Review: “The Life of Christ-The Christmas Story” (Marvel Comics, Jolly Jinglings Special)
Welcome back to Jolly Jinglings, The Splintering’s holiday celebration of all things gold, frankincense and myrrh.
Today, we’re going to look at The Life of Christ: The Christmas Story, published by Marvel Comics in 1993 and distributed by Thomas Nelson publishers. Heavy spoilers will follow, but the story is probably familiar to many of you, anyway, right? (If not, you’re roughly two thousand years late to the Christmas party)
Written by Louise Simonson and featuring pencils by Mary Wiltshire, inks by Bill Anderson, and colors by Tom Smith, The Christmas Story is a comic book retelling of the events surrounding the birth of Jesus Christ as told in the Gospels of Matthew and Luke.
As such, The Christmas Story manages to cover a lot of ground in just 32 pages. The book begins with the angel Gabriel appearing to Zechariah and Elizabeth, and covers the events of Gabriel appearing to Mary, the birth of John the Baptist, Joseph and Mary’s wedding, King Herod’s plot to kill the newborn Jesus, the three wise men, the angels appearing to the shepherds in the fields, the flight to Egypt, and the visit with old Simeon at the temple. It’s a lot to squeeze into a single book, and as written, it reads very quickly. This results in comic that isn’t the most engaging retelling of the story, but it deftly hits the highlights well enough.
While the plot is largely accurate to the Biblical events, there are a few areas where some creative license was taken and changes introduced to the narrative. There are a couple of new characters added – the innkeeper’s daughter and young boy traveling with the three kings – who were likely created for “relatability” to younger readers. It’s also worth mentioning that there are no advertisements in the book, so nobody is going to temporarily pull you out of the story to try to sell you a copy of Double Dragon III on NES.
On the art side, the line work does a nice job of accurately representing the world. I appreciated the attention to detail on some of the depictions, particularly the angels. They are are shown with six wings, including two on their feet, likely inspired by the description of the seraphim angels in the Old Testament Book of Isaiah. The pacing, as mentioned above, is rather quick, and sometimes the choices for the panel layouts struck me as odd. For instance, the arrival of the angelic hosts speaking to the shepherds received a full page splash, but the actual arrival of Jesus is covered in a much more cluttered, non-dynamic way, and is still only given one page.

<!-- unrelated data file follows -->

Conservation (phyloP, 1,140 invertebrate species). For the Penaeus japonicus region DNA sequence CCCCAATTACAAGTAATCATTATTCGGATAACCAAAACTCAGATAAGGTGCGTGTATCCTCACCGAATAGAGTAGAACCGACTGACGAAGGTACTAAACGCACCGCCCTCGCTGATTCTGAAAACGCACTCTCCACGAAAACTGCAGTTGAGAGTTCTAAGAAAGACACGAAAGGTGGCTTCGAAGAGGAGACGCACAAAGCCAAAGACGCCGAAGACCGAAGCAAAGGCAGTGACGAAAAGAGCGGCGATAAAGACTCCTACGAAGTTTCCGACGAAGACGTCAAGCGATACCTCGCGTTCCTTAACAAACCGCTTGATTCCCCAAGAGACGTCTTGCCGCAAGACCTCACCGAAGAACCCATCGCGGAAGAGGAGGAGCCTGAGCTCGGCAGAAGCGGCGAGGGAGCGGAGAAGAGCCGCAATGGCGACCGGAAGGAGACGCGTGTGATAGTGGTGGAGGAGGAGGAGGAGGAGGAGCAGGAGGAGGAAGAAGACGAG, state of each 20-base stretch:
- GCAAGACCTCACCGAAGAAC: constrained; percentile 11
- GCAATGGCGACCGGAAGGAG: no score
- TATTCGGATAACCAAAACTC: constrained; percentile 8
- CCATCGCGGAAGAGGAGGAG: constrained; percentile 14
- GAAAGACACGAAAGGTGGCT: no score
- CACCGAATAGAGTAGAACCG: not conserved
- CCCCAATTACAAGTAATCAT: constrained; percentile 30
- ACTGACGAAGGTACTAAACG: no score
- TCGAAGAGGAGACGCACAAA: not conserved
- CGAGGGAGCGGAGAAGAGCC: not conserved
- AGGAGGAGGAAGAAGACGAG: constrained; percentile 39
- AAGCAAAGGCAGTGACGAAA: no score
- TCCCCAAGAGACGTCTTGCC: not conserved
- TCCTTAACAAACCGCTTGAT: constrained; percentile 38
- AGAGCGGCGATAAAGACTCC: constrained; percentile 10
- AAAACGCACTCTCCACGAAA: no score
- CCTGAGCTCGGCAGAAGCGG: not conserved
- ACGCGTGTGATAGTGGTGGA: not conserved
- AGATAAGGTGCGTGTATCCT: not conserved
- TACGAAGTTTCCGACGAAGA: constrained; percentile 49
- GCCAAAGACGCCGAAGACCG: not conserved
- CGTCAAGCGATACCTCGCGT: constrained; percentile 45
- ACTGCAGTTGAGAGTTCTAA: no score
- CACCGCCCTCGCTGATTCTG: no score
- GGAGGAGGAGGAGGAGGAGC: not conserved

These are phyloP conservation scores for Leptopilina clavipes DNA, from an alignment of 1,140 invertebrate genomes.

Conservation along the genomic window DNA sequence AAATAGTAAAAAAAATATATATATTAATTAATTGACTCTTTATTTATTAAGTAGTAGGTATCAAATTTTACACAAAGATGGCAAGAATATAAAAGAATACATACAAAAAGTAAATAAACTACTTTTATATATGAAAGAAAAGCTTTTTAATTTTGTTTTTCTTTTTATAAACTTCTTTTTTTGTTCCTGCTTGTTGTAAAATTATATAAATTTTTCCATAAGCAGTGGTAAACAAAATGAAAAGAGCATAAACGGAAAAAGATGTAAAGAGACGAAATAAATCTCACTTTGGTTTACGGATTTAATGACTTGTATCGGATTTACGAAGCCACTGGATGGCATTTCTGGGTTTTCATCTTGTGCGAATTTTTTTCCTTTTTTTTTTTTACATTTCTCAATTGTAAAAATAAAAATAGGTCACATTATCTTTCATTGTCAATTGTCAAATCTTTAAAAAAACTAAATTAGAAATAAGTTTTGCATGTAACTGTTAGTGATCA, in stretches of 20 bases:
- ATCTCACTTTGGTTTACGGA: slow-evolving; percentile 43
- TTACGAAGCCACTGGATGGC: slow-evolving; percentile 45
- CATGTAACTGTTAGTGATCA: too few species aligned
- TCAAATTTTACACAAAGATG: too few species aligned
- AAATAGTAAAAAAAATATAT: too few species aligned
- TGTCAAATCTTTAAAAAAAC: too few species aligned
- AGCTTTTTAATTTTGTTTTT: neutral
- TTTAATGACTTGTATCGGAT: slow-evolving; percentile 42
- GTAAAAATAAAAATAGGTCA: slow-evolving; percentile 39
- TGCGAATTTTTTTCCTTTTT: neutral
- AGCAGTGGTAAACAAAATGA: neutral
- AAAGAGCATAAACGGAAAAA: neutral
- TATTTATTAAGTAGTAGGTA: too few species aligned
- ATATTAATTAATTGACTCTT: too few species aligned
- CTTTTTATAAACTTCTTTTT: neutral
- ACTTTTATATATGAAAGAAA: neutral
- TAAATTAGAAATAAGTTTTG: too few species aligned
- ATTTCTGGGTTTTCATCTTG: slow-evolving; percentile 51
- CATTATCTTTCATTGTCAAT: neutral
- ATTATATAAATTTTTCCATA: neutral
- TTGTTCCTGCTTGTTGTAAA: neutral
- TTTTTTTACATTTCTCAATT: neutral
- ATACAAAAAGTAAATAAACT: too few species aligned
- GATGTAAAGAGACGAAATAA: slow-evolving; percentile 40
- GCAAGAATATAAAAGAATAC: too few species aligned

Outside of the line art, there were unfortunately several moments where the coloring looks sloppy… slapdash, even! There are color mistakes on the backgrounds, characters, even some remarkably obvious ones on faces. The Jewish people in the book are also drawn and colored in the European Christian tradition, so they don’t appear to have much Mediterranean heritage. This wasn’t much of a sticking point for me, but worth mentioning for those who care.
Overall, The Life of Christ: A Christmas Story is a respectful, but not bold, interpretation of the birth of Jesus Christ inspired by the Gospels. The book is well-researched, and definitely well-suited for kids, though purists may not appreciate the artistic license taken to add characters to the story. The gravity of the historical events are slightly lost in favor of approachability, as I’m sure that expanding the story to include the broader context of Roman-controlled Judea or diving into centuries of Old Testament prophecy would probably put off younger or more casual readers.
Do I recommend picking it up? If you are a person of Christian faith already familiar with the details of the story, then it doesn’t have too much to offer. However, if you have people in your life with whom you can share it, then The Life of Christ: A Christmas Story is a good pickup, it’s still very easy to find, and worth going through together during the holiday season.
Thanks for reading!
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